Steve de Carteret
Steve de Carteret
As a teenager, Steve de Carteret moved to Governors Island with the Coast Guard in 1965 during a crucial time period for Governors Island. The Army was leaving the post and the Coast Guard was moving onto it. He remembers the Change of Command ceremony in 1966 and how the Army hoped to fire a ceremonial last shot from one of the cannons in Fort Jay. These cannons, as they do today, faced New York City. The Army used wadding and gunpowder, not wanting to fire an actual cannonball at the city . That year though, New York was experiencing a drought. When the cannon shot off, the wadding came out and the moat caught fire. As he puts it, “...the Change of Command ceremony was punctuated by fire engines and everybody reporting to put out the fire in the moat.” His family lived in old Fort Jay on Governors Island. The barracks in the fort were often used for officers with families. They stayed until 1970.
Steve’s love for Governors Island has brought him back as a National Park Service Volunteer-in-Park. For the past few years, Steve has provided visitors with a more personalized account of how much this now NPS Site was once a home to many families in the U.S. military.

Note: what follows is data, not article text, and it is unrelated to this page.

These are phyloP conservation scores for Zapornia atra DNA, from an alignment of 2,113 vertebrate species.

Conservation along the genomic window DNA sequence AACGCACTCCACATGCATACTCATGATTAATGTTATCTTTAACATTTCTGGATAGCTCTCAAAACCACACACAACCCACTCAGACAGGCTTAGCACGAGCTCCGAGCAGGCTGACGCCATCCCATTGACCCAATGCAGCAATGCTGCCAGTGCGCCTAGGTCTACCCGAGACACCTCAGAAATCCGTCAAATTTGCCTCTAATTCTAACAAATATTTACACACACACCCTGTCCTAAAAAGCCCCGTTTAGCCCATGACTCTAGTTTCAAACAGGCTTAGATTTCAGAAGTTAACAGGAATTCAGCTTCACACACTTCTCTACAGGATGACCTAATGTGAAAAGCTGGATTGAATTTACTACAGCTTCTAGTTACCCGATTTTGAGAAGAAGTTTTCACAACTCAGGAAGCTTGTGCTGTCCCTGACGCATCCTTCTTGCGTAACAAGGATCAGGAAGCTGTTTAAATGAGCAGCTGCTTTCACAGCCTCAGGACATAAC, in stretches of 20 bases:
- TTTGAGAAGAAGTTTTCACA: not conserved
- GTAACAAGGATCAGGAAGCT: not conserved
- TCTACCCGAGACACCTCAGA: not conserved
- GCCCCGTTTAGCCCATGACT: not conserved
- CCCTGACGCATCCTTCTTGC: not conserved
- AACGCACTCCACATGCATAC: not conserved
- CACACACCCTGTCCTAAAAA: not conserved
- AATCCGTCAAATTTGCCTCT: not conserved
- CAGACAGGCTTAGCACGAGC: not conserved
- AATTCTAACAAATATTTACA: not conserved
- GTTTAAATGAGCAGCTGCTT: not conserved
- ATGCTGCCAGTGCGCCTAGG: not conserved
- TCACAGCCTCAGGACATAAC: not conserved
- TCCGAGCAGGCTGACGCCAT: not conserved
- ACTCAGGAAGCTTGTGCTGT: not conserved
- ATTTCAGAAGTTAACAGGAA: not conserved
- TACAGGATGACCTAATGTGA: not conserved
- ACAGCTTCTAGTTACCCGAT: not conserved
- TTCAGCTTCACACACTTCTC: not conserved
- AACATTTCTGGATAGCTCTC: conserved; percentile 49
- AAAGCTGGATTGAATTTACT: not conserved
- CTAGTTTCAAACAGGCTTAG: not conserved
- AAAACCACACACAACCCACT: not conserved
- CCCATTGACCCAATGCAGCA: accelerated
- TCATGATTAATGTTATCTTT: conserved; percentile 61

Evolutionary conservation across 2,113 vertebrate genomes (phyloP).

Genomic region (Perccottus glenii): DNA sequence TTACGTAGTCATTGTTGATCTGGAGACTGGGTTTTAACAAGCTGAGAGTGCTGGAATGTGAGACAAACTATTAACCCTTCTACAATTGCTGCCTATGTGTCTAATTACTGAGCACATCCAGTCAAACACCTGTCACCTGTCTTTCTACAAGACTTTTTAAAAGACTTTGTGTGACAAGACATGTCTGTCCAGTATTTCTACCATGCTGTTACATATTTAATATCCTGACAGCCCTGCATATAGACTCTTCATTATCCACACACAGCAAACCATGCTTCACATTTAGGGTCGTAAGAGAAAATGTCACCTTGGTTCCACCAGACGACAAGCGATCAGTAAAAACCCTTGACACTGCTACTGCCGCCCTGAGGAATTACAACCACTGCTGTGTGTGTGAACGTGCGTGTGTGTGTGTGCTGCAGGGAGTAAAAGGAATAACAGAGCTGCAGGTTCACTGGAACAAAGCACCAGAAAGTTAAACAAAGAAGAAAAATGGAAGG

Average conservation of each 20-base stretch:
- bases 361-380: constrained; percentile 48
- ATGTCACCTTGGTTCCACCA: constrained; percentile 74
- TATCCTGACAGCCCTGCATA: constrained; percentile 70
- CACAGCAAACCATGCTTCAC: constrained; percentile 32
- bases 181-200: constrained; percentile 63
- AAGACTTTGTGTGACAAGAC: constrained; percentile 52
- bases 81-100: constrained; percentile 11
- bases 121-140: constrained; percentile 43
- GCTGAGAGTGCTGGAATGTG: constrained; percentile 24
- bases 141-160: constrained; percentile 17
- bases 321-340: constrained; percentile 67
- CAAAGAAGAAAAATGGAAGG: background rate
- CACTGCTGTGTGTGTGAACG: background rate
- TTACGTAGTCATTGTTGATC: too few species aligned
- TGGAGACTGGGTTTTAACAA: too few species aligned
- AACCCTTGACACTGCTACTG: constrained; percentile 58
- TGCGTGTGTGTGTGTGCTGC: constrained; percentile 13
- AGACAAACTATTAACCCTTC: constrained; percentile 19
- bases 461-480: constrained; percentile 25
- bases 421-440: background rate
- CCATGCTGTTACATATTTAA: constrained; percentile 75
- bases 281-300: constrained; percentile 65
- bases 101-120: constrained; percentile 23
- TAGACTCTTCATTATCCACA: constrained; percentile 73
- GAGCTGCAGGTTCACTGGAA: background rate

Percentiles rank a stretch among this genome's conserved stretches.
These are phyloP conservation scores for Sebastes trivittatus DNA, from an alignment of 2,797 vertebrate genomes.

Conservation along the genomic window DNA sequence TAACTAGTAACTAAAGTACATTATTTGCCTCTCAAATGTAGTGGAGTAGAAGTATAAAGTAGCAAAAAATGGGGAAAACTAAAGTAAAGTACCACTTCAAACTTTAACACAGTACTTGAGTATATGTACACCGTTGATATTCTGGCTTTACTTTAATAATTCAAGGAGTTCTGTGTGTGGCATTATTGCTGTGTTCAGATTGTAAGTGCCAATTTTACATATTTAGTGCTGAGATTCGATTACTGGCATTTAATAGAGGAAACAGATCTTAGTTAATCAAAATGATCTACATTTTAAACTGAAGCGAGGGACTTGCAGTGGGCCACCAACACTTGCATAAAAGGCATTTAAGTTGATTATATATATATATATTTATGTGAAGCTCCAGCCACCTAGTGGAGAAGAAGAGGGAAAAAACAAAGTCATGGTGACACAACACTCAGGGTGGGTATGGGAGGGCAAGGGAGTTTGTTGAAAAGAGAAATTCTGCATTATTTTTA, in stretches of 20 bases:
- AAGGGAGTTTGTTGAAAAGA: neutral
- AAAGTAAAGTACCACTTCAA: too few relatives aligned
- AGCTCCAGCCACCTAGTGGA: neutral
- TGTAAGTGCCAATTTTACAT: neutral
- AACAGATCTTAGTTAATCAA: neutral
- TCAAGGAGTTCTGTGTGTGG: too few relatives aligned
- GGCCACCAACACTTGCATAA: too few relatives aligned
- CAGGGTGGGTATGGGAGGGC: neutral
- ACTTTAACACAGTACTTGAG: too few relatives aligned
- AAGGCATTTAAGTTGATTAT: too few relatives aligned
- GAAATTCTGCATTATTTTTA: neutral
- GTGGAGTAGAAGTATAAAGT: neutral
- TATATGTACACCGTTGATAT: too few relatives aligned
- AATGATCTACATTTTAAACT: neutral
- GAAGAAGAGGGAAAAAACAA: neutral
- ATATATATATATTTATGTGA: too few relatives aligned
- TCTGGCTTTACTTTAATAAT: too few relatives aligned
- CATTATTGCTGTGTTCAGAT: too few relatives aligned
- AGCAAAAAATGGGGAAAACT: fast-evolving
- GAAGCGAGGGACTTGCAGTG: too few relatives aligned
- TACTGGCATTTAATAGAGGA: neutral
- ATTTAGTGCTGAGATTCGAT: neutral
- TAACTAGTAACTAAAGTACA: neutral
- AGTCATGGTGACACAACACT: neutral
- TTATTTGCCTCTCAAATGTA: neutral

Did You Know?
Oliver Otis Howard (1830-1909), from Maine, graduated from West Point in 1856. During the Civil War, he fought at Manassas; Fair Oaks – where he lost his right arm; Antietam; Chancellorsville; Gettysburg; Chattanooga; Atlanta; and participated in the march across Georgia. In 1865 he headed the Freedmans’ Bureau, which resettled and enforced the rights of newly freed African-American slaves in the South. His interest in their education led him to establish Howard University in Washington, D.C. and Lincoln Memorial University in Tennessee. From 1886 to the end of his Army career, he commanded the U.S. Army in the Eastern United States from Governors Island.